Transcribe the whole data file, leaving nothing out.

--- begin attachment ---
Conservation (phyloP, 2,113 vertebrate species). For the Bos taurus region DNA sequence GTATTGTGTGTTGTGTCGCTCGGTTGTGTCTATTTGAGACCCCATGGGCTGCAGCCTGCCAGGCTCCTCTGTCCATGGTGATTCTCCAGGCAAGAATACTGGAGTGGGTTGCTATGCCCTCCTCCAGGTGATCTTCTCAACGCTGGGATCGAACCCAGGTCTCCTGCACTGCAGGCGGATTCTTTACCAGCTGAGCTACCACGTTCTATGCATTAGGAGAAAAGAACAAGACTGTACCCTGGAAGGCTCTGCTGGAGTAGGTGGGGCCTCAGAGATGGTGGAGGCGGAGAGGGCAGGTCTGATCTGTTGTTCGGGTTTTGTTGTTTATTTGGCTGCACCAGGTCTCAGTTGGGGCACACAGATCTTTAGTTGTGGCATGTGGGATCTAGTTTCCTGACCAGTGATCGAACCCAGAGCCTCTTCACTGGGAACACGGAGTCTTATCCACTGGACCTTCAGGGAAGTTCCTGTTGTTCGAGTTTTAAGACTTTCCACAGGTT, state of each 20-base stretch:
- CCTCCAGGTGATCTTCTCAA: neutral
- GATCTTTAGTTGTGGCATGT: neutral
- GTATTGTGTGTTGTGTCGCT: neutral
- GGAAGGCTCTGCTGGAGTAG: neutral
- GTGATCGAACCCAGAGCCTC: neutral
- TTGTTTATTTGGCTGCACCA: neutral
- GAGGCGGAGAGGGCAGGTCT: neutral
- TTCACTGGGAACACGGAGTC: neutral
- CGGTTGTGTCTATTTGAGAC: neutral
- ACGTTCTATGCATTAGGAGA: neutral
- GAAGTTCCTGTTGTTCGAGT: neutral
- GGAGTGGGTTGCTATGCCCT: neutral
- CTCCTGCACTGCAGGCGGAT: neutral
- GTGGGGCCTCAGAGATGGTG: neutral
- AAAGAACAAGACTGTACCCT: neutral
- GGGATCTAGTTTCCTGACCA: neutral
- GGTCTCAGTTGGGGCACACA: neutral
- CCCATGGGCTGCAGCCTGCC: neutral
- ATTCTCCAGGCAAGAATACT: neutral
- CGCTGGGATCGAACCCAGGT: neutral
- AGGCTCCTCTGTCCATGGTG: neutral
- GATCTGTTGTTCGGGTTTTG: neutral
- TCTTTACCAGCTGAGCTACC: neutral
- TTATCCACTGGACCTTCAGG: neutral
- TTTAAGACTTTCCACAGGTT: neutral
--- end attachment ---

Conservation (phyloP, 2,113 vertebrate species). For the Bos taurus region DNA sequence GTATTGTGTGTTGTGTCGCTCGGTTGTGTCTATTTGAGACCCCATGGGCTGCAGCCTGCCAGGCTCCTCTGTCCATGGTGATTCTCCAGGCAAGAATACTGGAGTGGGTTGCTATGCCCTCCTCCAGGTGATCTTCTCAACGCTGGGATCGAACCCAGGTCTCCTGCACTGCAGGCGGATTCTTTACCAGCTGAGCTACCACGTTCTATGCATTAGGAGAAAAGAACAAGACTGTACCCTGGAAGGCTCTGCTGGAGTAGGTGGGGCCTCAGAGATGGTGGAGGCGGAGAGGGCAGGTCTGATCTGTTGTTCGGGTTTTGTTGTTTATTTGGCTGCACCAGGTCTCAGTTGGGGCACACAGATCTTTAGTTGTGGCATGTGGGATCTAGTTTCCTGACCAGTGATCGAACCCAGAGCCTCTTCACTGGGAACACGGAGTCTTATCCACTGGACCTTCAGGGAAGTTCCTGTTGTTCGAGTTTTAAGACTTTCCACAGGTT, state of each 20-base stretch:
- CCTCCAGGTGATCTTCTCAA: neutral
- GATCTTTAGTTGTGGCATGT: neutral
- GTATTGTGTGTTGTGTCGCT: neutral
- GGAAGGCTCTGCTGGAGTAG: neutral
- GTGATCGAACCCAGAGCCTC: neutral
- TTGTTTATTTGGCTGCACCA: neutral
- GAGGCGGAGAGGGCAGGTCT: neutral
- TTCACTGGGAACACGGAGTC: neutral
- CGGTTGTGTCTATTTGAGAC: neutral
- ACGTTCTATGCATTAGGAGA: neutral
- GAAGTTCCTGTTGTTCGAGT: neutral
- GGAGTGGGTTGCTATGCCCT: neutral
- CTCCTGCACTGCAGGCGGAT: neutral
- GTGGGGCCTCAGAGATGGTG: neutral
- AAAGAACAAGACTGTACCCT: neutral
- GGGATCTAGTTTCCTGACCA: neutral
- GGTCTCAGTTGGGGCACACA: neutral
- CCCATGGGCTGCAGCCTGCC: neutral
- ATTCTCCAGGCAAGAATACT: neutral
- CGCTGGGATCGAACCCAGGT: neutral
- AGGCTCCTCTGTCCATGGTG: neutral
- GATCTGTTGTTCGGGTTTTG: neutral
- TCTTTACCAGCTGAGCTACC: neutral
- TTATCCACTGGACCTTCAGG: neutral
- TTTAAGACTTTCCACAGGTT: neutral